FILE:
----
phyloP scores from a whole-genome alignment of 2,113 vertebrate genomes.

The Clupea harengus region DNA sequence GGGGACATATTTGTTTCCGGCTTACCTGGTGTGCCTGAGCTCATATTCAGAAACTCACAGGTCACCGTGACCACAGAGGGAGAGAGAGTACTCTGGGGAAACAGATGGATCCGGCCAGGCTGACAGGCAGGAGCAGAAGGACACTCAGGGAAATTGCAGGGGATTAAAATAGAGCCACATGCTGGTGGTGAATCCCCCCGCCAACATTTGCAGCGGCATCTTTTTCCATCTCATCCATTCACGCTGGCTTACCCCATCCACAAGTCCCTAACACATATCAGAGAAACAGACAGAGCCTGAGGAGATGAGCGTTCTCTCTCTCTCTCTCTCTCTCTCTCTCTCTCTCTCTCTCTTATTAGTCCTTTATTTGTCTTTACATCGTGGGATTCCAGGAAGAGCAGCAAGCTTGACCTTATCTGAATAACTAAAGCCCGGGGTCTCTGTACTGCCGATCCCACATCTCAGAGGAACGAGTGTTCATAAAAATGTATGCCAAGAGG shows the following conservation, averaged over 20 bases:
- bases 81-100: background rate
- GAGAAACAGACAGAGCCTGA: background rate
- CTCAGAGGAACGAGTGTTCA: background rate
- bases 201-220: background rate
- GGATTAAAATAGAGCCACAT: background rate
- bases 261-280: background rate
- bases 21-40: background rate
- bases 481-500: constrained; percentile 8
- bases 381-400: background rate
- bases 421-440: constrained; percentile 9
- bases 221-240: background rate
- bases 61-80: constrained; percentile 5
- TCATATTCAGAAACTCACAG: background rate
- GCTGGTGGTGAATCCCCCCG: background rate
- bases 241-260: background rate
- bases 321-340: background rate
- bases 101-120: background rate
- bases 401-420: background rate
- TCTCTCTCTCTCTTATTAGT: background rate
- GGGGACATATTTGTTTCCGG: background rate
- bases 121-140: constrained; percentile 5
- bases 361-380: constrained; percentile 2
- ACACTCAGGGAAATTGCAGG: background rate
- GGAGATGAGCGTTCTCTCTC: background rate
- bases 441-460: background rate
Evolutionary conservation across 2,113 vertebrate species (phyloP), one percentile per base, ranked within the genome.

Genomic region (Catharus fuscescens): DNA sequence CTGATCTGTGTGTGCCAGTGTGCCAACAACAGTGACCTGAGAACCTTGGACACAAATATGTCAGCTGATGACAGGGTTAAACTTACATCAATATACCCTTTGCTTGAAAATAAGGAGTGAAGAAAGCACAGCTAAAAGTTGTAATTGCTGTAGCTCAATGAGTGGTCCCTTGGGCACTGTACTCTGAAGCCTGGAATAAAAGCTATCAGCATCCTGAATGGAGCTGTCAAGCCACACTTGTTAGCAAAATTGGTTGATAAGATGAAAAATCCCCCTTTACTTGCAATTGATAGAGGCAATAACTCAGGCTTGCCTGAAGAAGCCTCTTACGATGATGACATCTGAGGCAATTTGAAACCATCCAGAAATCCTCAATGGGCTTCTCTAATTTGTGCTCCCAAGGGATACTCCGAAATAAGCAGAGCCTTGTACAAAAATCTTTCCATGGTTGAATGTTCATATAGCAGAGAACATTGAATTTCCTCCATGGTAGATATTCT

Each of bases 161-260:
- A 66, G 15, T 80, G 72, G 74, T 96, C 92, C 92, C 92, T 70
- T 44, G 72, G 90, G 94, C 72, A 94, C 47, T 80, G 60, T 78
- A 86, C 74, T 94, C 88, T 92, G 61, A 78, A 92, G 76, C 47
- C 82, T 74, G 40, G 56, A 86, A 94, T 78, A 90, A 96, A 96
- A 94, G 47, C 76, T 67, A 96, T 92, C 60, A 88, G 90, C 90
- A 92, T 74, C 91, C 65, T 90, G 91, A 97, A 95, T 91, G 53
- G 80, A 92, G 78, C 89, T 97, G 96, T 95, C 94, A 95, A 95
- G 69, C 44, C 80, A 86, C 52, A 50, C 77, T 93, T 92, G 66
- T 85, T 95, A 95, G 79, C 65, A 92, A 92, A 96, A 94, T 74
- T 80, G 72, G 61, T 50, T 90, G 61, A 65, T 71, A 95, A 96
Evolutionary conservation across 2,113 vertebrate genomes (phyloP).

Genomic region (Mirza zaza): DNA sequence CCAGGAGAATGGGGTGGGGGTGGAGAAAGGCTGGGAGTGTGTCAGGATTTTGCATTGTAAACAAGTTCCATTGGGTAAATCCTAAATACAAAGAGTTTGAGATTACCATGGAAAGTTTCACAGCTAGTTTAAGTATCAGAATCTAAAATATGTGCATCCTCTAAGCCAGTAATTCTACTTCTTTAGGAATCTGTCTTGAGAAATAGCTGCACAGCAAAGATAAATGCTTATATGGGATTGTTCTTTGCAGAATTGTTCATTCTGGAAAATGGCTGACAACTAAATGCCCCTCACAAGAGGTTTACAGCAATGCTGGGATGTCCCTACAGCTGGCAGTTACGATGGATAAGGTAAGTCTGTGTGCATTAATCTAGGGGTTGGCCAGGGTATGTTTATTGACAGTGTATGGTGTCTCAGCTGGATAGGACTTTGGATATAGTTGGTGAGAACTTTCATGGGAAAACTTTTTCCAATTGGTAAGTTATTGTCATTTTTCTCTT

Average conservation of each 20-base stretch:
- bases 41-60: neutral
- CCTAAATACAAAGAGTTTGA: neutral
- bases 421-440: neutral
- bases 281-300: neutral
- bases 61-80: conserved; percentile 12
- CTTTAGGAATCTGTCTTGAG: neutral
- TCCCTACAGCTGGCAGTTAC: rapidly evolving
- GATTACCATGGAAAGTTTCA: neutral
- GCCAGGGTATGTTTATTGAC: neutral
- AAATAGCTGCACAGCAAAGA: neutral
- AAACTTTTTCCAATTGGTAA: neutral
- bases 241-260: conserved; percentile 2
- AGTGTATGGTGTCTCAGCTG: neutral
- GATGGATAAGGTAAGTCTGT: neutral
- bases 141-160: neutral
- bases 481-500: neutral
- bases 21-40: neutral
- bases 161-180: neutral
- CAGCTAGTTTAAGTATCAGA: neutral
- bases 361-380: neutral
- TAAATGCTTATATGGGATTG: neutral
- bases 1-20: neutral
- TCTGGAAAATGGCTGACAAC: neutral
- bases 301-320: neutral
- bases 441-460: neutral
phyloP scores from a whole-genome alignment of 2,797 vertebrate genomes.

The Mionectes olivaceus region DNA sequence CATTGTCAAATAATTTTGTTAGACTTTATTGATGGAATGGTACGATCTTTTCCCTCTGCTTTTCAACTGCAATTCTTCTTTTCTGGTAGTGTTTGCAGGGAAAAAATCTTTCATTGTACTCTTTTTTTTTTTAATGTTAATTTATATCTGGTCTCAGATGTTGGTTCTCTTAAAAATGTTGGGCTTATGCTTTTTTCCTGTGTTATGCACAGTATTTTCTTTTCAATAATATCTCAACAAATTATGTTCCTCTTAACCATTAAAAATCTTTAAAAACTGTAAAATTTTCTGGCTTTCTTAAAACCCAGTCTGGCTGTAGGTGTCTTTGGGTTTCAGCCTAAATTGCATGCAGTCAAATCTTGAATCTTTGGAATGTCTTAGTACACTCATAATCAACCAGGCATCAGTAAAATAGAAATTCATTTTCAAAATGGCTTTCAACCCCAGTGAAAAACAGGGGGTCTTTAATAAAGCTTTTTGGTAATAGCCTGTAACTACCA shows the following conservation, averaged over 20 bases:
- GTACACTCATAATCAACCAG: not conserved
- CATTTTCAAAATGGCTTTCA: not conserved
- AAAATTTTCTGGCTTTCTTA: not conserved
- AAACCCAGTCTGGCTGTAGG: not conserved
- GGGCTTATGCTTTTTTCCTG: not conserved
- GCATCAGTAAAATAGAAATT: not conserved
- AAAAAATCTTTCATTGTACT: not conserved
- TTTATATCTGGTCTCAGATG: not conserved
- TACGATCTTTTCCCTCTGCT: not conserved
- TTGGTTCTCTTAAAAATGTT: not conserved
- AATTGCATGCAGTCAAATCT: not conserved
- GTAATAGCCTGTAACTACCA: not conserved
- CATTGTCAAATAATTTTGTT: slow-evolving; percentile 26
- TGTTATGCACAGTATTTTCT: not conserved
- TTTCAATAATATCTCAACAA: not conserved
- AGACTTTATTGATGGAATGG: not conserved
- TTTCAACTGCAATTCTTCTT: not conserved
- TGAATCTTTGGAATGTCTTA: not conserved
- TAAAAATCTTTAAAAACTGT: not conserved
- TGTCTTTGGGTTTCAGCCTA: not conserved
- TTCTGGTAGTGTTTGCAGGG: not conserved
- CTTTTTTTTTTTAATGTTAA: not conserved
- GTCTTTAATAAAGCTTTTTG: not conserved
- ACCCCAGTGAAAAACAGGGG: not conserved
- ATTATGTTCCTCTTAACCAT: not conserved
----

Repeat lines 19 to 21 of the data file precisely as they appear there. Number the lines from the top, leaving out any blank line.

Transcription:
- bases 101-120: background rate
- bases 401-420: background rate
- TCTCTCTCTCTCTTATTAGT: background rate